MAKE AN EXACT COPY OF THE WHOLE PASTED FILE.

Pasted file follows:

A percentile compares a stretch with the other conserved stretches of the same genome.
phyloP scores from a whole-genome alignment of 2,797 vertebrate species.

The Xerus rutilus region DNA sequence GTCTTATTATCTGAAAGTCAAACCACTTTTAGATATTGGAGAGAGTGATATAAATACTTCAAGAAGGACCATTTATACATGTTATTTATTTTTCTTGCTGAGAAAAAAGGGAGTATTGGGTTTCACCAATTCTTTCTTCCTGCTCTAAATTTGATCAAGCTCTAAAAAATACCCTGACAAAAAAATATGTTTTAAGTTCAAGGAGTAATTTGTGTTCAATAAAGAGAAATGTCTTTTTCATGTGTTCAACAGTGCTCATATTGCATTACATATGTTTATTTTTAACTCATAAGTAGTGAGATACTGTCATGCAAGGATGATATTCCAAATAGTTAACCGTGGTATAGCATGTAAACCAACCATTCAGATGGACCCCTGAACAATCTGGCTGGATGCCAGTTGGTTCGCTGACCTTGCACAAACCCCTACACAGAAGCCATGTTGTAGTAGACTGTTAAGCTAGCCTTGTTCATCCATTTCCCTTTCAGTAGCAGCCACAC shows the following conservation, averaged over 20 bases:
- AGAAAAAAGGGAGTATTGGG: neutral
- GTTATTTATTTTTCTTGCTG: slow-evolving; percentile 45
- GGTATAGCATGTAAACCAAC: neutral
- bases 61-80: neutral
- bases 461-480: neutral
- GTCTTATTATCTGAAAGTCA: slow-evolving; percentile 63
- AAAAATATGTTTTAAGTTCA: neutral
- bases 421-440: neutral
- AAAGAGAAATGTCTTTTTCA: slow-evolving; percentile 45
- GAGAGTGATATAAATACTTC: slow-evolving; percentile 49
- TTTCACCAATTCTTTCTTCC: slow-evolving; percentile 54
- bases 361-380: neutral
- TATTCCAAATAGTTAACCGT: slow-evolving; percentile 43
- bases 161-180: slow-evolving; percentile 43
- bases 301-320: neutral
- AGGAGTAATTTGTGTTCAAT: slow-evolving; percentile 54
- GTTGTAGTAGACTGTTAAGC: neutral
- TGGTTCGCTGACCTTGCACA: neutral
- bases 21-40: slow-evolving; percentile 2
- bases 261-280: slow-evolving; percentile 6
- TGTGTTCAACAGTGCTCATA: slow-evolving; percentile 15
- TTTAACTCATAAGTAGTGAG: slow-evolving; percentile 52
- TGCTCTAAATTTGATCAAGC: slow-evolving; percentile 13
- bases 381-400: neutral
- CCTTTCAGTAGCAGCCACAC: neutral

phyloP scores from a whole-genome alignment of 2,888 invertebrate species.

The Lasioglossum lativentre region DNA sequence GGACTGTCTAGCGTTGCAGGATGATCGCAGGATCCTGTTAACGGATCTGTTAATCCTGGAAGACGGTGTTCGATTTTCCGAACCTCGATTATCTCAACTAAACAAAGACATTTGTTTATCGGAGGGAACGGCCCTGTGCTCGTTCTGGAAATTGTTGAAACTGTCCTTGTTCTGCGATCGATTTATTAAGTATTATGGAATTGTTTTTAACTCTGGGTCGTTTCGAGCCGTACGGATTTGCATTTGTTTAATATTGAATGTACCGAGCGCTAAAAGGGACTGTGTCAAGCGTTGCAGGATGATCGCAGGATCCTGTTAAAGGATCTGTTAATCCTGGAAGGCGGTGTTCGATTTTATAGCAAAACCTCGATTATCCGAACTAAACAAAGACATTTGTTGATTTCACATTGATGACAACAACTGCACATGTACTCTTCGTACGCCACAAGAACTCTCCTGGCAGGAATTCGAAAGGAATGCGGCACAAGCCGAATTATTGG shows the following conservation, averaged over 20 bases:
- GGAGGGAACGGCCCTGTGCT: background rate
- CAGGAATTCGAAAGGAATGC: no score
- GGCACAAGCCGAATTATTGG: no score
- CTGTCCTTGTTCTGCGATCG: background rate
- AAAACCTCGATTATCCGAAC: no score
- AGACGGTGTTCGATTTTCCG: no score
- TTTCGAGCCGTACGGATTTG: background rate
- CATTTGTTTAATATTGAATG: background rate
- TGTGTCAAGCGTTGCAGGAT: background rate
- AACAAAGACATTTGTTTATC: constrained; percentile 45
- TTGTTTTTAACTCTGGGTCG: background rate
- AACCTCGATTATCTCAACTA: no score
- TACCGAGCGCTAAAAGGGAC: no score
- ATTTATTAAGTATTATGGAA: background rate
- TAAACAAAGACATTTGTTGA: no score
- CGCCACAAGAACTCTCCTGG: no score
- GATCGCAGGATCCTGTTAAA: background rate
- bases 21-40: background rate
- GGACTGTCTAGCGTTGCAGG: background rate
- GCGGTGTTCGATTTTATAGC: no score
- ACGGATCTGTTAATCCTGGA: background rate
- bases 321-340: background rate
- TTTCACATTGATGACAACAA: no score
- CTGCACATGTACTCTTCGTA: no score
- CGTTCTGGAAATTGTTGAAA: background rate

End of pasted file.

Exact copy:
A percentile compares a stretch with the other conserved stretches of the same genome.
phyloP scores from a whole-genome alignment of 2,797 vertebrate species.

The Xerus rutilus region DNA sequence GTCTTATTATCTGAAAGTCAAACCACTTTTAGATATTGGAGAGAGTGATATAAATACTTCAAGAAGGACCATTTATACATGTTATTTATTTTTCTTGCTGAGAAAAAAGGGAGTATTGGGTTTCACCAATTCTTTCTTCCTGCTCTAAATTTGATCAAGCTCTAAAAAATACCCTGACAAAAAAATATGTTTTAAGTTCAAGGAGTAATTTGTGTTCAATAAAGAGAAATGTCTTTTTCATGTGTTCAACAGTGCTCATATTGCATTACATATGTTTATTTTTAACTCATAAGTAGTGAGATACTGTCATGCAAGGATGATATTCCAAATAGTTAACCGTGGTATAGCATGTAAACCAACCATTCAGATGGACCCCTGAACAATCTGGCTGGATGCCAGTTGGTTCGCTGACCTTGCACAAACCCCTACACAGAAGCCATGTTGTAGTAGACTGTTAAGCTAGCCTTGTTCATCCATTTCCCTTTCAGTAGCAGCCACAC shows the following conservation, averaged over 20 bases:
- AGAAAAAAGGGAGTATTGGG: neutral
- GTTATTTATTTTTCTTGCTG: slow-evolving; percentile 45
- GGTATAGCATGTAAACCAAC: neutral
- bases 61-80: neutral
- bases 461-480: neutral
- GTCTTATTATCTGAAAGTCA: slow-evolving; percentile 63
- AAAAATATGTTTTAAGTTCA: neutral
- bases 421-440: neutral
- AAAGAGAAATGTCTTTTTCA: slow-evolving; percentile 45
- GAGAGTGATATAAATACTTC: slow-evolving; percentile 49
- TTTCACCAATTCTTTCTTCC: slow-evolving; percentile 54
- bases 361-380: neutral
- TATTCCAAATAGTTAACCGT: slow-evolving; percentile 43
- bases 161-180: slow-evolving; percentile 43
- bases 301-320: neutral
- AGGAGTAATTTGTGTTCAAT: slow-evolving; percentile 54
- GTTGTAGTAGACTGTTAAGC: neutral
- TGGTTCGCTGACCTTGCACA: neutral
- bases 21-40: slow-evolving; percentile 2
- bases 261-280: slow-evolving; percentile 6
- TGTGTTCAACAGTGCTCATA: slow-evolving; percentile 15
- TTTAACTCATAAGTAGTGAG: slow-evolving; percentile 52
- TGCTCTAAATTTGATCAAGC: slow-evolving; percentile 13
- bases 381-400: neutral
- CCTTTCAGTAGCAGCCACAC: neutral

phyloP scores from a whole-genome alignment of 2,888 invertebrate species.

The Lasioglossum lativentre region DNA sequence GGACTGTCTAGCGTTGCAGGATGATCGCAGGATCCTGTTAACGGATCTGTTAATCCTGGAAGACGGTGTTCGATTTTCCGAACCTCGATTATCTCAACTAAACAAAGACATTTGTTTATCGGAGGGAACGGCCCTGTGCTCGTTCTGGAAATTGTTGAAACTGTCCTTGTTCTGCGATCGATTTATTAAGTATTATGGAATTGTTTTTAACTCTGGGTCGTTTCGAGCCGTACGGATTTGCATTTGTTTAATATTGAATGTACCGAGCGCTAAAAGGGACTGTGTCAAGCGTTGCAGGATGATCGCAGGATCCTGTTAAAGGATCTGTTAATCCTGGAAGGCGGTGTTCGATTTTATAGCAAAACCTCGATTATCCGAACTAAACAAAGACATTTGTTGATTTCACATTGATGACAACAACTGCACATGTACTCTTCGTACGCCACAAGAACTCTCCTGGCAGGAATTCGAAAGGAATGCGGCACAAGCCGAATTATTGG shows the following conservation, averaged over 20 bases:
- GGAGGGAACGGCCCTGTGCT: background rate
- CAGGAATTCGAAAGGAATGC: no score
- GGCACAAGCCGAATTATTGG: no score
- CTGTCCTTGTTCTGCGATCG: background rate
- AAAACCTCGATTATCCGAAC: no score
- AGACGGTGTTCGATTTTCCG: no score
- TTTCGAGCCGTACGGATTTG: background rate
- CATTTGTTTAATATTGAATG: background rate
- TGTGTCAAGCGTTGCAGGAT: background rate
- AACAAAGACATTTGTTTATC: constrained; percentile 45
- TTGTTTTTAACTCTGGGTCG: background rate
- AACCTCGATTATCTCAACTA: no score
- TACCGAGCGCTAAAAGGGAC: no score
- ATTTATTAAGTATTATGGAA: background rate
- TAAACAAAGACATTTGTTGA: no score
- CGCCACAAGAACTCTCCTGG: no score
- GATCGCAGGATCCTGTTAAA: background rate
- bases 21-40: background rate
- GGACTGTCTAGCGTTGCAGG: background rate
- GCGGTGTTCGATTTTATAGC: no score
- ACGGATCTGTTAATCCTGGA: background rate
- bases 321-340: background rate
- TTTCACATTGATGACAACAA: no score
- CTGCACATGTACTCTTCGTA: no score
- CGTTCTGGAAATTGTTGAAA: background rate